Land values for single family housing in the United States rose nearly four times faster than inflation between 2012 and 2017. The run-up in values resulted in a 27 percent jump in the median price per acre, according to the 2019 State of the Nation’s Housing report, a publication of the Harvard Joint Center for Housing Studies.
Commenting on the escalation, Alexander Hermann, a research analyst with JCHS, noted construction costs vary somewhat from one location to another, but said “the real driver of home prices is often the varying value of land.”
The JCHS analysis showed the median price per acre of land increased from $159,800 in 2012 to $203,200 in 2017. (Prices per acre are for land occupied by single family homes.)
Both King and Snohomish counties experienced gains of around 87 percent during the same time period. In Snohomish County, prices rose from $382,200 in 2012 to $714,600. King County, prices jumped $592,900, from $685,900 in 2012 to $1,278,800 in 2017.
FHFA’s data show the median price per acre of land increased in 80 percent of U.S. counties during the 2012-2017 timeframe. Among regions, the West had the most counties (92 percent) reporting jumps in land prices.
Authors of the report described differences within metropolitan areas as “striking,” noting price increases were especially sharp in the core counties of metros with over a million residents. Prices in the suburban counties of the large metros increased by 37 percent and were even more modest (up 17 percent) in metros with fewer than a million people and in non-metro areas (up 4 percent).
Hermann said FHFA figures show the median price per acre of land tops $500,000 in one of every ten counties in the U.S. Areas with such prices include most of coastal California, much of the Northwest, as well as parts of the metro areas around Seattle, Portland (Oregon), Honolulu, Denver and Miami.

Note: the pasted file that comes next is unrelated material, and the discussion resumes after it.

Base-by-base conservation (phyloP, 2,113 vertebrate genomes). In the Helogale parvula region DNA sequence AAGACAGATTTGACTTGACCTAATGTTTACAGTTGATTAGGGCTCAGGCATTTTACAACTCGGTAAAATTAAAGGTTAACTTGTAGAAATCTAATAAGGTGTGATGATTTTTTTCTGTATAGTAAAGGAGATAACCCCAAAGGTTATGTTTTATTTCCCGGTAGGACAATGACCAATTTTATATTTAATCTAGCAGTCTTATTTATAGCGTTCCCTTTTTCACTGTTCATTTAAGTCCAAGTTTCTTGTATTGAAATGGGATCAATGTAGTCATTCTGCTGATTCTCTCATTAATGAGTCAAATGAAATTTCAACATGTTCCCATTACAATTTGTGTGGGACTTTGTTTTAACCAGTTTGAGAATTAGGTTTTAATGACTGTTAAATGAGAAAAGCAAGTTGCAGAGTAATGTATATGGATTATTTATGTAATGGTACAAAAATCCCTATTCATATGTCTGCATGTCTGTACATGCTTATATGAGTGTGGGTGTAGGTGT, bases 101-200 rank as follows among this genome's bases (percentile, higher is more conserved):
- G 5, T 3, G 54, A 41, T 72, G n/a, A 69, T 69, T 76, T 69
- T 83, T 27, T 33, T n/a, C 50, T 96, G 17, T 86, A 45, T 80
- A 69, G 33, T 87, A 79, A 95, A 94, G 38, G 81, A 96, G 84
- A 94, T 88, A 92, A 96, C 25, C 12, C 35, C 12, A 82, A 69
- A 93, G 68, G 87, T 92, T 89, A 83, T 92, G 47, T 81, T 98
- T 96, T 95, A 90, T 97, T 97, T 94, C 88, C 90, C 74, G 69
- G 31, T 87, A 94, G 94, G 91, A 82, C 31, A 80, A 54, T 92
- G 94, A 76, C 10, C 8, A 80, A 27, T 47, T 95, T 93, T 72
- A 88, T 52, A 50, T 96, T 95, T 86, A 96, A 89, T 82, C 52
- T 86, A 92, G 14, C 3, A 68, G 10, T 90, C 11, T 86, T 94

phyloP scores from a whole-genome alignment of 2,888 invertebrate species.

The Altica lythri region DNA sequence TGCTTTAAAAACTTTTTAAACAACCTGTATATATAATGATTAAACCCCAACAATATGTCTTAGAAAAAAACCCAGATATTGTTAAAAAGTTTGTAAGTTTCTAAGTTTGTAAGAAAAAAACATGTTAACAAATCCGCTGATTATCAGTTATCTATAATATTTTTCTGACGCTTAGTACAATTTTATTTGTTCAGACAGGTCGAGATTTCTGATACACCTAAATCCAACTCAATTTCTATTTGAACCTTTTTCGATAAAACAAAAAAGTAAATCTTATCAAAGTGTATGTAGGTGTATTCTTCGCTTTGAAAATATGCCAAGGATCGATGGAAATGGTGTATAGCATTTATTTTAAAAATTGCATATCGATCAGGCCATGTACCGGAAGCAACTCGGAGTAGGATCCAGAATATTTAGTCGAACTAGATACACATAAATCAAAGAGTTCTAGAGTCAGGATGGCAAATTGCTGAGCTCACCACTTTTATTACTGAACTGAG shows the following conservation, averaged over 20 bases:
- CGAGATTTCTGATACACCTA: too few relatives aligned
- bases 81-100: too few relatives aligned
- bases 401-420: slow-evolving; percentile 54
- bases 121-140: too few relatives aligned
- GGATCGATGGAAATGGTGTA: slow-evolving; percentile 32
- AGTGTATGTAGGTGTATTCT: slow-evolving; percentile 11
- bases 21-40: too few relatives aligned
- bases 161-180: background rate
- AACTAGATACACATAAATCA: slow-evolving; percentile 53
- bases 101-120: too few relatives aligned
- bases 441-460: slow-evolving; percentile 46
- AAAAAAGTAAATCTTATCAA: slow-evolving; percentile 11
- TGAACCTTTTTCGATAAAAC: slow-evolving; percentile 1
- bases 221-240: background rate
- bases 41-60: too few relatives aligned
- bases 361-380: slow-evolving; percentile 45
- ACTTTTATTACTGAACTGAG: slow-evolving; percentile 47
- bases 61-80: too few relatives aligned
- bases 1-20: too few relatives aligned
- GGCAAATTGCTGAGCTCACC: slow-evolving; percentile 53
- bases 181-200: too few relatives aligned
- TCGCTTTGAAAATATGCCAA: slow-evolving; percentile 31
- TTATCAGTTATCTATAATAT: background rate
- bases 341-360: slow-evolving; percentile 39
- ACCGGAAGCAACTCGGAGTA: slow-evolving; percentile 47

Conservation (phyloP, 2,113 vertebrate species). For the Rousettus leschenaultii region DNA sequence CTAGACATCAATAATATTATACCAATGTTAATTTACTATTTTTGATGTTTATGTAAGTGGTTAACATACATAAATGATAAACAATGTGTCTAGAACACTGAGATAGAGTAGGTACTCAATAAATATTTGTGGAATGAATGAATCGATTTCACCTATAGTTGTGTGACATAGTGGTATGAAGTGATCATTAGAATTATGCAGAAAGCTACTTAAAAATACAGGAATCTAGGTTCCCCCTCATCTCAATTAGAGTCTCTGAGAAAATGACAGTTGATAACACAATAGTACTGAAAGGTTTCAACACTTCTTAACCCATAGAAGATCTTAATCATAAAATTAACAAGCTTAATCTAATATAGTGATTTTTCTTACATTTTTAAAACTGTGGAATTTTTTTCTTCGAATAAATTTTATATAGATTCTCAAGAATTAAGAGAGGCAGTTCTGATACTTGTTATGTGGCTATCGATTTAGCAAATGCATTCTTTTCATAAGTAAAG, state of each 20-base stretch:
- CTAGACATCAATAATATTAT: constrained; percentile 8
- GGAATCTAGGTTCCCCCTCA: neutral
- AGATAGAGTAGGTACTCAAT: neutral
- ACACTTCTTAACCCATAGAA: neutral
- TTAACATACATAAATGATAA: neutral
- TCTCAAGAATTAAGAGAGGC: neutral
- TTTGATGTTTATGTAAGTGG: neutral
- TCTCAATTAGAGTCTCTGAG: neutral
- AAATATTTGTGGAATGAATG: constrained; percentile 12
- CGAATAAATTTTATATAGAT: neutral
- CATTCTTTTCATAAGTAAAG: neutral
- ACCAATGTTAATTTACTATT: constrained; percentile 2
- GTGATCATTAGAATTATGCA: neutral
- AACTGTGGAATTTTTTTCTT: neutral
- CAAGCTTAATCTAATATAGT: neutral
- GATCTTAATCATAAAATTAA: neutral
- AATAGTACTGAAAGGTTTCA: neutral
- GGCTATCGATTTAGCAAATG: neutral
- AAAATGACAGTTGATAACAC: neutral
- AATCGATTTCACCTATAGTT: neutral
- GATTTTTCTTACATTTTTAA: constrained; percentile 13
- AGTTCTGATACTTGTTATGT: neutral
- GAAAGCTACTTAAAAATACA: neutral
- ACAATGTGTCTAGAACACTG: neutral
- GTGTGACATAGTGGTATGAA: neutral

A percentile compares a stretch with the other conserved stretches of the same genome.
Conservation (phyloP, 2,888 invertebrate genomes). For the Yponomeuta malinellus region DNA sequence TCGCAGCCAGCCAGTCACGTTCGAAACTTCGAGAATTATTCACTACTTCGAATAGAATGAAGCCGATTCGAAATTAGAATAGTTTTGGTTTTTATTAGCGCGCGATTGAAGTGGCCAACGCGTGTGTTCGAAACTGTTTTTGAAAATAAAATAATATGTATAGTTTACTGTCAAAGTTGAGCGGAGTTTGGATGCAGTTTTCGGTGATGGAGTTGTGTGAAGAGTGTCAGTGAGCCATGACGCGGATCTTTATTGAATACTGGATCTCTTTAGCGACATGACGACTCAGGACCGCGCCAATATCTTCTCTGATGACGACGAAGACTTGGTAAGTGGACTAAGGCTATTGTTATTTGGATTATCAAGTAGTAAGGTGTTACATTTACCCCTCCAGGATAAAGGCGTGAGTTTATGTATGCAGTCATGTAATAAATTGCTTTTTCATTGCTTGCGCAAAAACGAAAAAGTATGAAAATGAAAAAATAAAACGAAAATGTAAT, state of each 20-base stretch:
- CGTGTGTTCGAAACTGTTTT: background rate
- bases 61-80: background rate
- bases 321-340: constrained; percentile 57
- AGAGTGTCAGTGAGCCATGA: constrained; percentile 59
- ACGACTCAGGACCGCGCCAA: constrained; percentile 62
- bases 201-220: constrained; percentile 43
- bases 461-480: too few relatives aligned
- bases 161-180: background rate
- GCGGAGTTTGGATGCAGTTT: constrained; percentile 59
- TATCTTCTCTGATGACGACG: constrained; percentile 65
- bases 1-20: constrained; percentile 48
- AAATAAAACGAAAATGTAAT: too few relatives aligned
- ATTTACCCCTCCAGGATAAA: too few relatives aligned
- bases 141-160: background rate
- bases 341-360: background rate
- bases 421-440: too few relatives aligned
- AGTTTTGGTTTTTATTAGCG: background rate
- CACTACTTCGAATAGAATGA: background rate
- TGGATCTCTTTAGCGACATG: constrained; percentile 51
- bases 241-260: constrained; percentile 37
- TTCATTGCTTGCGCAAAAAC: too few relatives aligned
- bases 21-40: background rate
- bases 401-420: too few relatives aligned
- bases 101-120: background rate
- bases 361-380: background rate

“Since land represents a large share of the value of homes in much of the country, these rapidly rising land values are a key driver of recent home price increases-along with labor constraints, building materials costs, and undue regulatory burdens,” stated Hermann, adding, “Combined, these factors make it increasingly difficult for homebuilders to construct new modest-cost housing, which could accommodate the growing demand for starter homes by millennials aging into peak homebuying years.
Analysts at JCHS believe finding ways to slow the rise in land prices “will be an important part of any effort to address the continued challenge of making housing affordable for more people.”
FHFA’s dataset used by the Harvard researchers is based on 16 million appraisals of single-family homes in counties containing 835 percent of the nation’s population. Some of their findings were used to create an interactive map that compares changes in residential land prices since 2012.
The Harvard Joint Center for Housing Studies, through its research, education, and public outreach programs, helps leaders in government, business, and the civic sectors understand housing issues and make decisions that address the needs of cities and communities.